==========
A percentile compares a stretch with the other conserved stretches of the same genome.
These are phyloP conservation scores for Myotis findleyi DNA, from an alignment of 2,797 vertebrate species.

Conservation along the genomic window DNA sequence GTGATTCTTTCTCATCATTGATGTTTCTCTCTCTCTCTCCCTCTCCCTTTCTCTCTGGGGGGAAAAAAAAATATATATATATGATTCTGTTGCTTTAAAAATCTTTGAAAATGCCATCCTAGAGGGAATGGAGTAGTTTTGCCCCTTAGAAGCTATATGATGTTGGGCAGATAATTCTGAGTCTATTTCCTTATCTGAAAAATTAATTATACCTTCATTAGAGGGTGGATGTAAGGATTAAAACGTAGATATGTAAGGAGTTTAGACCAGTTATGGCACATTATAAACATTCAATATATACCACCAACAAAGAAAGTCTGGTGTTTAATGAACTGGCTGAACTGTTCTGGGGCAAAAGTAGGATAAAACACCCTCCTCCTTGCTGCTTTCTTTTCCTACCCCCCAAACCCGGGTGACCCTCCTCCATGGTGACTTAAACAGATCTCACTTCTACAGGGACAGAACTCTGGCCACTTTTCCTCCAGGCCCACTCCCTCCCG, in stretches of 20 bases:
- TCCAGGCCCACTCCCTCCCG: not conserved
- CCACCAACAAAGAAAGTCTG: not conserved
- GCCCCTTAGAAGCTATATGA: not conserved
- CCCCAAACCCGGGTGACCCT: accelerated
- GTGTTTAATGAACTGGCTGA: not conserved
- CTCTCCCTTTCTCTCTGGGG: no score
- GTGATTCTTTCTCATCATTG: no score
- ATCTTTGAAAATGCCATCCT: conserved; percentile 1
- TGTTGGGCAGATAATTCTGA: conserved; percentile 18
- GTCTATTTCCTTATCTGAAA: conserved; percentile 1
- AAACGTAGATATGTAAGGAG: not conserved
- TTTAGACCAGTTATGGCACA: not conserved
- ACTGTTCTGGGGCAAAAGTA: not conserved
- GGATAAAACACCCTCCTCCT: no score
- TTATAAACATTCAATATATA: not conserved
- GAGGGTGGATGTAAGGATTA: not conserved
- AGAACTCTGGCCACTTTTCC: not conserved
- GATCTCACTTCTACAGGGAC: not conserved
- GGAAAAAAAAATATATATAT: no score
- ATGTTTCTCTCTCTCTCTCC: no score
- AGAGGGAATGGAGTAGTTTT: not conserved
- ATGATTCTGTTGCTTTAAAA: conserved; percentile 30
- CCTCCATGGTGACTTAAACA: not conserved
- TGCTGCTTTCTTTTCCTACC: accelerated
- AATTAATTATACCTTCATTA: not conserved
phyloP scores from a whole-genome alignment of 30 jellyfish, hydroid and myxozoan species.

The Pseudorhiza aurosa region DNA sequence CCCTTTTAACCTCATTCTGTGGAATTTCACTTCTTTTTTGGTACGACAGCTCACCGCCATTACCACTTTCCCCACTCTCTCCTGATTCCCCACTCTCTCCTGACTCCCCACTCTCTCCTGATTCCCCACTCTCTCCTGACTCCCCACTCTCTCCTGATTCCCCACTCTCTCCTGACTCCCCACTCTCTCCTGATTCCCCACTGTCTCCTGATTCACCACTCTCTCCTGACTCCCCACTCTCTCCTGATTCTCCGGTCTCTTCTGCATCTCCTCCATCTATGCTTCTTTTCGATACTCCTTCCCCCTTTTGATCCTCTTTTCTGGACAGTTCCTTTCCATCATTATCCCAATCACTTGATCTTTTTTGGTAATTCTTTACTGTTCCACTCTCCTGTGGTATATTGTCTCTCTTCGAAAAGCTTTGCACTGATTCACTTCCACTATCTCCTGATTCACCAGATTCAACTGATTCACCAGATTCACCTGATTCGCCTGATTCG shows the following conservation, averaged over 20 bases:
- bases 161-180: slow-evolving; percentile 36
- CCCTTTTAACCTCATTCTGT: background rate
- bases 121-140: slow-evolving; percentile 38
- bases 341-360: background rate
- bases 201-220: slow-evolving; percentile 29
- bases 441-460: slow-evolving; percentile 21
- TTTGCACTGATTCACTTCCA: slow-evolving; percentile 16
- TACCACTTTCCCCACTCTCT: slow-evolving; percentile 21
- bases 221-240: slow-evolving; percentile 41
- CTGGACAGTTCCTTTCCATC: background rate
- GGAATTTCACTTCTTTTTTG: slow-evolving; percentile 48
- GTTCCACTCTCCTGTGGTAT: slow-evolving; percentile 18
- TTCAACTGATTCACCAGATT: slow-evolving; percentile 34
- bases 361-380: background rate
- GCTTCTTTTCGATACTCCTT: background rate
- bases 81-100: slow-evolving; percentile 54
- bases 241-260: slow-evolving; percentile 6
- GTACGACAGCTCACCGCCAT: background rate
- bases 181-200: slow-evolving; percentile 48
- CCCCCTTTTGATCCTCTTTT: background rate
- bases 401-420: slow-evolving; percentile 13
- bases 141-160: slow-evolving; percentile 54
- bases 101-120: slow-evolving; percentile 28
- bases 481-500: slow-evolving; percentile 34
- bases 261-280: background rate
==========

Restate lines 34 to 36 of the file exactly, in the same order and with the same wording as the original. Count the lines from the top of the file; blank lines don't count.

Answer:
- bases 341-360: background rate
- bases 201-220: slow-evolving; percentile 29
- bases 441-460: slow-evolving; percentile 21